Some of the rules affecting catfish hunters at the Hoover Reservoir are on track to change in 2023.
Ohio’s Department of Wildlife Research shows that special regulations put in place to care for the growing numbers of blue catfish stored every two years in the tank touching Westerville and Galena are no longer needed.
“There are a lot of Hoover blue catfish, and they’re growing well and the population is producing cup-sized fish,” said Rich Zweville, supervisor of inland fisheries research for the department.
Proposed changes submitted to the eight-member Ohio Wildlife Council, which will accept public comment before a possible vote in October, are as follows:
• Eliminate the aperture limit that prohibits keeping any blue catfish or channel fish between 18 and 28 inches.
Eradicate the four catfish The daily limit of krill allows fishermen to keep three blue catfish or catfish shorter than 18 inches and only one of either species longer than 28 inches.
The department reports that “removing special regulations would improve fish growth, reduce the time it takes fish to reach cup lengths, and simplify harvest regulations by returning them to statewide rules.”
These statewide rules allow anglers to keep one channel catfish 28 inches or more each day and keep all channels shorter than 28 inches. Additionally, they set a limit of one fish per day for blue cats of 35 inches and over, and there is no limit to fishing on blues shorter than 35 inches.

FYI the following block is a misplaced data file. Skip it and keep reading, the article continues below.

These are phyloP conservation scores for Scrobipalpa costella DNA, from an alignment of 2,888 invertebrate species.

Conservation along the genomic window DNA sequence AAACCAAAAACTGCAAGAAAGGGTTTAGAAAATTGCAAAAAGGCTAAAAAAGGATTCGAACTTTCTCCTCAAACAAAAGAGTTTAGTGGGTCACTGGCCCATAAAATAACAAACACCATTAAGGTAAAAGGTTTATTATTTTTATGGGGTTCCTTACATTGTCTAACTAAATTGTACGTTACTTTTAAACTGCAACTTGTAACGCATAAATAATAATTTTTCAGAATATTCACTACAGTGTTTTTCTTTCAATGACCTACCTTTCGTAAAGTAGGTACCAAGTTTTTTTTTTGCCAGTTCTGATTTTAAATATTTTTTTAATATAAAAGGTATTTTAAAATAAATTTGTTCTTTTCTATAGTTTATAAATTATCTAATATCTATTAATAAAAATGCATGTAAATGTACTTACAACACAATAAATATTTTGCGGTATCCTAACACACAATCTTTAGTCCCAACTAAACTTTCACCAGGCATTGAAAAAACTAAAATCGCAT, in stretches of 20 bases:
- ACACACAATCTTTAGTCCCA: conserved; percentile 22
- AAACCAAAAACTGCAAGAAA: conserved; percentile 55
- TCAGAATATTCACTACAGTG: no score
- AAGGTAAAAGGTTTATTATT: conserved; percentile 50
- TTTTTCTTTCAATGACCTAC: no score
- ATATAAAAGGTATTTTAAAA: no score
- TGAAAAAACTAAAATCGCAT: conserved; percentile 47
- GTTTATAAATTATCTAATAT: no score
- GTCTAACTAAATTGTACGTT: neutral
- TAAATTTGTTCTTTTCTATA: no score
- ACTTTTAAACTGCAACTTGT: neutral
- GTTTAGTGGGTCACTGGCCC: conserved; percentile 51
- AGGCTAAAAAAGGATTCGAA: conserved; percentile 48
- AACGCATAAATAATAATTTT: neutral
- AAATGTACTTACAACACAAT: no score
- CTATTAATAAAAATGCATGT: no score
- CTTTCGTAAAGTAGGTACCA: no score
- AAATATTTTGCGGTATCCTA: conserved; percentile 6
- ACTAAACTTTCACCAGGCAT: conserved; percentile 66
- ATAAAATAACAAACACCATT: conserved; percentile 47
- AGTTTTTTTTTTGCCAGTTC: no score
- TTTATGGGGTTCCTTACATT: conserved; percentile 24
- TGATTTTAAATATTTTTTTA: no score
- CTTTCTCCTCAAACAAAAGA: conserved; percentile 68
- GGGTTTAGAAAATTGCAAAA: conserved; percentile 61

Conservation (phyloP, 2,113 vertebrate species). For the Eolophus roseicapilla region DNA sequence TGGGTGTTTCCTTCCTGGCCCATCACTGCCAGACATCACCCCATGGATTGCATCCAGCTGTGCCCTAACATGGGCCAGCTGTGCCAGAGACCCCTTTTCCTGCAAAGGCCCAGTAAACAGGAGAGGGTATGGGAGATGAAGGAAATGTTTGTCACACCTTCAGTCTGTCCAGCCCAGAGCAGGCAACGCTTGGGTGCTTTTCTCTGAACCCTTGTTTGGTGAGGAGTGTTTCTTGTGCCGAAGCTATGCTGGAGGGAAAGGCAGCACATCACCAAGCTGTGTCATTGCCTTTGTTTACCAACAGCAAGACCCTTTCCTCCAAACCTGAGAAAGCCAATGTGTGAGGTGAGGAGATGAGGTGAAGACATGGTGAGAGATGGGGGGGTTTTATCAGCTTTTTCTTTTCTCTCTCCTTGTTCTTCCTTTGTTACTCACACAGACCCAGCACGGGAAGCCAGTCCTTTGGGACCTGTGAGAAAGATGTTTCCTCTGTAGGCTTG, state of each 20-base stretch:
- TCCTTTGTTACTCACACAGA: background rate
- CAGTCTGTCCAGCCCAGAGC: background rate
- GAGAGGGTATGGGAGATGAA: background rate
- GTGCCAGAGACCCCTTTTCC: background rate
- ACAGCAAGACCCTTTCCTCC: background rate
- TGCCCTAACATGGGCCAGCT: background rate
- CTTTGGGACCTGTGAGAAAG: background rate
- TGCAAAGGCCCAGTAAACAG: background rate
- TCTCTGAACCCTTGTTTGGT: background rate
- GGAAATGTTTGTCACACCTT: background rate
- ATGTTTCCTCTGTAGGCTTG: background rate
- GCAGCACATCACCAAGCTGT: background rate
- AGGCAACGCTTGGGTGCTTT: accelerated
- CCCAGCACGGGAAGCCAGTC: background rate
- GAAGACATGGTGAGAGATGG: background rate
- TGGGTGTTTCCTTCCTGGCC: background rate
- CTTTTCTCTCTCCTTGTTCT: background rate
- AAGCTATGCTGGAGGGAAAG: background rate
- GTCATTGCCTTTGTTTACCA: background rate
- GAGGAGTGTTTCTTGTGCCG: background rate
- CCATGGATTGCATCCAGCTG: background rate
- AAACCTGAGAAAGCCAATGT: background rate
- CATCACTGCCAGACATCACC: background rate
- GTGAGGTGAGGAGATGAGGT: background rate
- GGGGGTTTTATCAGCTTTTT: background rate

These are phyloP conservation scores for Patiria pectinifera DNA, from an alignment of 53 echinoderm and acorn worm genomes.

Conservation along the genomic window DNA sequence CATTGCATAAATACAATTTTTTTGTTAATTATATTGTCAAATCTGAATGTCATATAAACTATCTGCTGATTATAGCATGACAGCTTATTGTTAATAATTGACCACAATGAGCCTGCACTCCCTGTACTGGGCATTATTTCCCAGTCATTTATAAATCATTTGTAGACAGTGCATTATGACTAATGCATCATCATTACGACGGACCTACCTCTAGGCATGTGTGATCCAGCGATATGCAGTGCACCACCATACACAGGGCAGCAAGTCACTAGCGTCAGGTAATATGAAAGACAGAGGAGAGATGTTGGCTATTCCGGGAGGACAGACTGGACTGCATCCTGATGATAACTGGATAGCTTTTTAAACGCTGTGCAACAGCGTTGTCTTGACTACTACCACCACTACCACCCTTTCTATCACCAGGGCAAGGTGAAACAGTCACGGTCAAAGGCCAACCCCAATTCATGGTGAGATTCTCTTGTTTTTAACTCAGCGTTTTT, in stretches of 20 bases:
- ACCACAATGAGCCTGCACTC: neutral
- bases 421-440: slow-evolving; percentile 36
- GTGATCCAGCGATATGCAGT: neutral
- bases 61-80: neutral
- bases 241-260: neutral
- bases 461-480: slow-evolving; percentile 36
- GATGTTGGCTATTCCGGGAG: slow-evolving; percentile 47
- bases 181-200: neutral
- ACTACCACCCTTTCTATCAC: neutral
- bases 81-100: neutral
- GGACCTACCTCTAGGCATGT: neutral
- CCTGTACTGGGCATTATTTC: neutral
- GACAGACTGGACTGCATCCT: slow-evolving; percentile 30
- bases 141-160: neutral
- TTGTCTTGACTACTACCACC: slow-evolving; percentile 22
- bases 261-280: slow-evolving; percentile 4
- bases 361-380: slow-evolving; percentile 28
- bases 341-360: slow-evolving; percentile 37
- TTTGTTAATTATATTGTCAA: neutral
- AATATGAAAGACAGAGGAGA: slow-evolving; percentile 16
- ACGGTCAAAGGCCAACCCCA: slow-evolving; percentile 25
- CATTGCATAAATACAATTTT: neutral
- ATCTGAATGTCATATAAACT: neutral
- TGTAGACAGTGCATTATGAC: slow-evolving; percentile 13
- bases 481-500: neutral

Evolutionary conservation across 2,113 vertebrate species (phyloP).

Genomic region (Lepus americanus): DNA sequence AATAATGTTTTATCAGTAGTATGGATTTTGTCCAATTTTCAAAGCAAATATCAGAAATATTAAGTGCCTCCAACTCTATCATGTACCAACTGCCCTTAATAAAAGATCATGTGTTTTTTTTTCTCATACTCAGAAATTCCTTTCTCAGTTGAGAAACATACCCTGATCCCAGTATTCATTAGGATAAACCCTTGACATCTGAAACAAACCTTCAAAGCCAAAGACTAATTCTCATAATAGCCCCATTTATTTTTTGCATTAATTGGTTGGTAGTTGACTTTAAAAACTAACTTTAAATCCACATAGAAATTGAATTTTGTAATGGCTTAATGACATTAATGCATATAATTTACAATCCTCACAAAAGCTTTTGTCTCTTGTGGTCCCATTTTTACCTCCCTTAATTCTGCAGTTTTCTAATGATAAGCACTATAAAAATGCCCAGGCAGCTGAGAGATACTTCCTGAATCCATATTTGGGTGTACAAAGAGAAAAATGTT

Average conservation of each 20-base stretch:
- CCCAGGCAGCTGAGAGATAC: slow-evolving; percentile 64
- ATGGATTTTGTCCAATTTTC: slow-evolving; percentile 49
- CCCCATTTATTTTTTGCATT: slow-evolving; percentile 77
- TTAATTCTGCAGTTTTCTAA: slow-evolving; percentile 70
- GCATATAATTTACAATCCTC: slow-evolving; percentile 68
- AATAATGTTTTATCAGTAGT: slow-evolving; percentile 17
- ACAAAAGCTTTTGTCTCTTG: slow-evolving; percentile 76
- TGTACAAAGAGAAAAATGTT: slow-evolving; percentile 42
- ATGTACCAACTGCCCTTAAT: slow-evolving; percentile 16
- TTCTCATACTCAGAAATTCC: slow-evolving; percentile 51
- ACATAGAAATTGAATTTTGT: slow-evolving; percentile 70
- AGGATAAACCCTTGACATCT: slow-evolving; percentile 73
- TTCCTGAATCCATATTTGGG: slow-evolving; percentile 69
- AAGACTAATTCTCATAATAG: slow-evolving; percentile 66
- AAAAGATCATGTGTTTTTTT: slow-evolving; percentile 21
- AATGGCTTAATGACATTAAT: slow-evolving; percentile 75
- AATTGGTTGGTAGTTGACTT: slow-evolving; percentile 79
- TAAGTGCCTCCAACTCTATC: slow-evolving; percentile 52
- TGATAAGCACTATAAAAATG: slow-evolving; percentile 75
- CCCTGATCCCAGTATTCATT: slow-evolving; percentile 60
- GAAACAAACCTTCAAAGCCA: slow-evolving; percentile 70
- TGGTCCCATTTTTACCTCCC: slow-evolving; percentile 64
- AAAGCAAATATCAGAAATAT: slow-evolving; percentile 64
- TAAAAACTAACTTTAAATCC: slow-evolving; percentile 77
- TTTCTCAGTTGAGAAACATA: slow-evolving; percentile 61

The length and catch limits for flathead catfish, which are also a resident of Hoover, will remain 35 inches or more per day with no limit for fish less than 35 inches long.
Hoover is among the largest producers of catfish in Ohio by size and number.
Another proposal that could affect Central Ohio fishermen would allow three lines to be used in 2023, up from the current two. Three lines were previously allowed on Lake Erie, along the Ohio River and Lake Pematoning.
In a proposal unrelated to hunting, the department is asking the council to approve a change to the annual shooting range permit. The plan is to allow the permit to expire on the anniversary of the date the permit was purchased rather than the last day of February regardless of when it was purchased.
The end of the Hoover reporting era of fishing
Columbus resident Jim Horan, whose Hoover fishing report for years was a welcome weekly arrival to a batch of inbox during fishing season, has announced a pause.
“We are not saying this is the basis for (the report), but we are currently holding it down because interest in reporting has waned significantly,” Horan wrote in his July 12 email.
The report provided valuable information about what bites, where and what. Houran, a catfish fisherman of local renown, was also reporting news, events, and announcements, peppered with humor and punctuated by sly writing. Horan’s website is fishandtales.net.
Last week, a 36-mile section of the Portage River was officially designated as the state’s waterway, bringing the total of Ohio’s waterways to more than 1,000 miles. … The Bassmaster Classic Cup will be named in honor of Ray Scott, the founder of BASS, who died in May.